The official reason for the ban was that town officials had a stinking suspicion that Lang and company hadn't planned their porta-potties properly for the prospective 50,000 people. Undaunted, the fab four kept looking. They were approached by Elliott Tiber from Bethel, New York with the offer of using his 15 acres for the concert. "Too small," they said. So Mr.Tiber put them in touch with one Max Yasgur, a dairy farmer with 600 acres in Bethel. Yasgur agreed to meet with the promoters with the understanding he would be leasing his land for $75,000, once more, for an audience of about 50,000.

That 50,000 number is important. For one, over 150,000 tickets had sold by this point. For two, the promoters had run radio and newspaper ads across the country inviting people to their little hootenanny. They actually expected 250,000 to show up. For three, 250,000 times two came.

Woodstock's Performers Were ALL About the Benjamins

But just because it was a bunch of money-grubbing promoters behind the scenes, doesn't change the fact that it was all about changing the world with music, man! After all, guys like the Grateful Dead and Hendrix weren't up there to get paid! Well, now that you mention it...

Several acts, THE WHOse names we won't mention (until a few paragraphs down) refused to take the stage without seeing a flatbed full of cash first.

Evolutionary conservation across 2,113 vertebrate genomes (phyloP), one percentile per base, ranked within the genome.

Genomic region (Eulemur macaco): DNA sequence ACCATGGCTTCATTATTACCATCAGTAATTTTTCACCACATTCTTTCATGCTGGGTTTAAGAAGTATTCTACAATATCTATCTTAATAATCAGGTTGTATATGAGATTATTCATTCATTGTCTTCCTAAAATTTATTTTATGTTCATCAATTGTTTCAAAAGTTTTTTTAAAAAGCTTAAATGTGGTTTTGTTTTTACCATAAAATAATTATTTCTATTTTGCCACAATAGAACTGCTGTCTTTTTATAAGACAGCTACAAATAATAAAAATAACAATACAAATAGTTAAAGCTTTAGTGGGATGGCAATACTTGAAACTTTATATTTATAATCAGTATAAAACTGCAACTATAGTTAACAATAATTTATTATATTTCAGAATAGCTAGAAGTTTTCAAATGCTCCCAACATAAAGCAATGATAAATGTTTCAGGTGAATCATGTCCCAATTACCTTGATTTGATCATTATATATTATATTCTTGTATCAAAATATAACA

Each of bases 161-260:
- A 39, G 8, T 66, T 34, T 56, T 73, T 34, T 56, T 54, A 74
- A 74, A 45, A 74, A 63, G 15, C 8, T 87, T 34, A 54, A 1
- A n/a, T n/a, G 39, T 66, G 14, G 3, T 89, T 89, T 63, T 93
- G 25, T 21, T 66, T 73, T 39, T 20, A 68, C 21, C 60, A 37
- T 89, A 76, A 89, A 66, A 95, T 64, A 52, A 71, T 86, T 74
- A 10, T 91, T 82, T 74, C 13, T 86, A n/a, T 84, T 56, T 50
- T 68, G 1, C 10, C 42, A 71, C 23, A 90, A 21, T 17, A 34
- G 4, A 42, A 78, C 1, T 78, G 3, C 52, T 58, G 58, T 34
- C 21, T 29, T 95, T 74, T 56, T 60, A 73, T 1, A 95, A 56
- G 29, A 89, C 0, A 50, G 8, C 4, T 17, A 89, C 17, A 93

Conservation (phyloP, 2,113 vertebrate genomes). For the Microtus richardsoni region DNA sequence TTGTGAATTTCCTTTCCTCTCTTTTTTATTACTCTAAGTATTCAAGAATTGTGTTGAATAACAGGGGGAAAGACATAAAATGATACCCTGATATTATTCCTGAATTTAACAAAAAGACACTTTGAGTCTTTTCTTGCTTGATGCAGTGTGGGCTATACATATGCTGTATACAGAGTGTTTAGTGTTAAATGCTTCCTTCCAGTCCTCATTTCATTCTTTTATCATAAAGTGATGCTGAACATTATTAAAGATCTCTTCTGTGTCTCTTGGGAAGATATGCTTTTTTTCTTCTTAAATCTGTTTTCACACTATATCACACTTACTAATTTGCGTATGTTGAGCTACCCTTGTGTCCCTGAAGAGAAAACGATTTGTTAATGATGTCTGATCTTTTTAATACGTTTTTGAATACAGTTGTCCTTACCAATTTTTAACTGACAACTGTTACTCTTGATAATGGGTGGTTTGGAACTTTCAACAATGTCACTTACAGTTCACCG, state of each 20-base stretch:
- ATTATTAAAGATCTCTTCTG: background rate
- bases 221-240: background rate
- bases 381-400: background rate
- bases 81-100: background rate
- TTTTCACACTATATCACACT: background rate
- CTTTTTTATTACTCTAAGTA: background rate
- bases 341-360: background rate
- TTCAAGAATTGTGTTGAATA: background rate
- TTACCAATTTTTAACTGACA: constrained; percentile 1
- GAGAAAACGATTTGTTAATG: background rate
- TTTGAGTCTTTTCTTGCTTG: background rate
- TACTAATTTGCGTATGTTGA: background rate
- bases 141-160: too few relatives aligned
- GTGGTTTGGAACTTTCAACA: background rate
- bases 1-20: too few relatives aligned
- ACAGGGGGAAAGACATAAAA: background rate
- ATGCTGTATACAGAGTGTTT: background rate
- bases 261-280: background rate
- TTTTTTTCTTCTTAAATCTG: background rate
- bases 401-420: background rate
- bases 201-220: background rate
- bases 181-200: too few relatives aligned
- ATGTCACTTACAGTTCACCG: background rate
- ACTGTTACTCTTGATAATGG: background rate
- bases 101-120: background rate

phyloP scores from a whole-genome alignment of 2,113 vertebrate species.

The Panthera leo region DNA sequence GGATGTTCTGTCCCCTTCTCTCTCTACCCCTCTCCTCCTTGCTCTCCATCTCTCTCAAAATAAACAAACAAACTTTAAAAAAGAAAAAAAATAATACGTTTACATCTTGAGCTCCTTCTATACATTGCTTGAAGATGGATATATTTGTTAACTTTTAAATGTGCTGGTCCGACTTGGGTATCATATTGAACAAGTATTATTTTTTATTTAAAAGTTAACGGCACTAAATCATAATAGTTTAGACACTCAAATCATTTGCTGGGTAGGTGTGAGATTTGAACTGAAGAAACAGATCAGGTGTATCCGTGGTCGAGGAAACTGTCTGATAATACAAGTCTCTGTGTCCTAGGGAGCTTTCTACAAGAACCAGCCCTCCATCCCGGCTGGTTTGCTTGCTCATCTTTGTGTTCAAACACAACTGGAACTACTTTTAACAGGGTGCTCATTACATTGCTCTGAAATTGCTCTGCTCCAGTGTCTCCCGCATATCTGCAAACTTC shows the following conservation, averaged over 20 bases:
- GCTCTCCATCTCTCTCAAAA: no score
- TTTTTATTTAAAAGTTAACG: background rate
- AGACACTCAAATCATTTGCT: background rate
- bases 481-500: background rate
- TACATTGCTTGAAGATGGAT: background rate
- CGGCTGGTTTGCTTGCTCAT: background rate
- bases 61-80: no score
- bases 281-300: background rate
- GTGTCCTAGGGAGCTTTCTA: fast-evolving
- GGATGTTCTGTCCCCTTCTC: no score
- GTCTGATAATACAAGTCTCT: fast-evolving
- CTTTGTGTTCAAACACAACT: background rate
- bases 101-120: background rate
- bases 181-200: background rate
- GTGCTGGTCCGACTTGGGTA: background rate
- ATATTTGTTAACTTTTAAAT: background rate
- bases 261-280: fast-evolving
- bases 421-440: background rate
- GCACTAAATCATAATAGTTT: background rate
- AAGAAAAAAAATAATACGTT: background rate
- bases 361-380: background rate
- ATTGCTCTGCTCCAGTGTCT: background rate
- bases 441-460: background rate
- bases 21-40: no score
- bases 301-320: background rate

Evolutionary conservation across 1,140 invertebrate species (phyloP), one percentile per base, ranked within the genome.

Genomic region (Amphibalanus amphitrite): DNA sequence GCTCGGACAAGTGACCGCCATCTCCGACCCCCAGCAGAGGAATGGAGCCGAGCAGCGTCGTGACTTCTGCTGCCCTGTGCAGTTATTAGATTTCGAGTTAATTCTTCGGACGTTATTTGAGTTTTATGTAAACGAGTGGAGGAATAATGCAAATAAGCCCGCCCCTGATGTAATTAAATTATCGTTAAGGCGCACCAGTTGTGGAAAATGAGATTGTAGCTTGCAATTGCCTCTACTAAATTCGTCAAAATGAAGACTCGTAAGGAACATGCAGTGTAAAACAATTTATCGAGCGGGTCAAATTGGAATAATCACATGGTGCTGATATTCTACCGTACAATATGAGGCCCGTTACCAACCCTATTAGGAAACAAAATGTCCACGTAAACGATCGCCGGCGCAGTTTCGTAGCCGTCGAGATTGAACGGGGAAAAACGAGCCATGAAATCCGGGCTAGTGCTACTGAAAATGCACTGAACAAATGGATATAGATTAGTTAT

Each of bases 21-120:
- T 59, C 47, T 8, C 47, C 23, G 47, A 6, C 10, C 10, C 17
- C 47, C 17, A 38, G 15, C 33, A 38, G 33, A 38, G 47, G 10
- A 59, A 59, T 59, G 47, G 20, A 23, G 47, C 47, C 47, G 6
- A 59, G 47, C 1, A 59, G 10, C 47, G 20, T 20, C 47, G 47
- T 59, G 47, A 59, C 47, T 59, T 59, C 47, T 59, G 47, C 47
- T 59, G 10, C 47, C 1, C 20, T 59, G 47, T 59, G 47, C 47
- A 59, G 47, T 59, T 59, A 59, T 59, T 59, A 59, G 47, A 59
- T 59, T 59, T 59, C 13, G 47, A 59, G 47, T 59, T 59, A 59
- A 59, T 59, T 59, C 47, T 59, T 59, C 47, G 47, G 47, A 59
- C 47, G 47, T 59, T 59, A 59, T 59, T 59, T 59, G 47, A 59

Woodstock promoters had scrambled to sign big acts through the spring of 1969. Without big names in the line-up, other big names wouldn't bother signing on. They were in a musical pickle, which could also be called a melodious catch-22. Or maybe a harmonic bind. We could do this all day.

This is also a musical pickle.

Their first big break came when Creedence Clearwater Revival signed on for a whopping $10,000 or $11,500, depending on who you ask, in April of 1969. With a total talent budget of $180,000, Michael Lang set a cap of $15,000 for each performer, big or small. This was fine for the likes of Richie Havens, Joan Baez and Janis Freakin' Joplin. Not for Jimi Hendrix, though.

Hendrix wasn't going for that lowball malarkey after scoring $150,000 for a single concert earlier in the summer. Lang ultimately signed Jimi with the promise of a $26,000 payday, twice what any other act was getting. But when the other money-grubbers (Jefferson Airplane) complained, Lang explained that Jimi was actually doing two sets during the festival (SPOILER ALERT: He wasn't. Hendrix's contract stipulated that he closed every show he performed at. Ever.).

And all those lyrics about peace, love and free nachos for all? BALDERDASH. The three biggest acts of the second night (Janis Joplin, The Grateful Dead and The Who) informed Lang and co. at the 11th hour that performing wasn't in the cards until bitches got paid. The Grateful Dead. Seriously. These Pigpen looking, peace spouting, commune dwelling, anti-capitalists wouldn't touch their instruments until cash was in hand:

Mo' Money, mo' problems.

And remember, there were 500,000 hungry, sweaty, dehydrated, mud-caked would-be rioters in the audience. Not keeping the music going could have induced a Lord of the Flies breakdown in civilization out there. So Woodstock Ventures emptied their pockets and discovered their pooled resources amounted to $1.25, three LSD tabs, an orange rind and Grace Slick's fake phone number.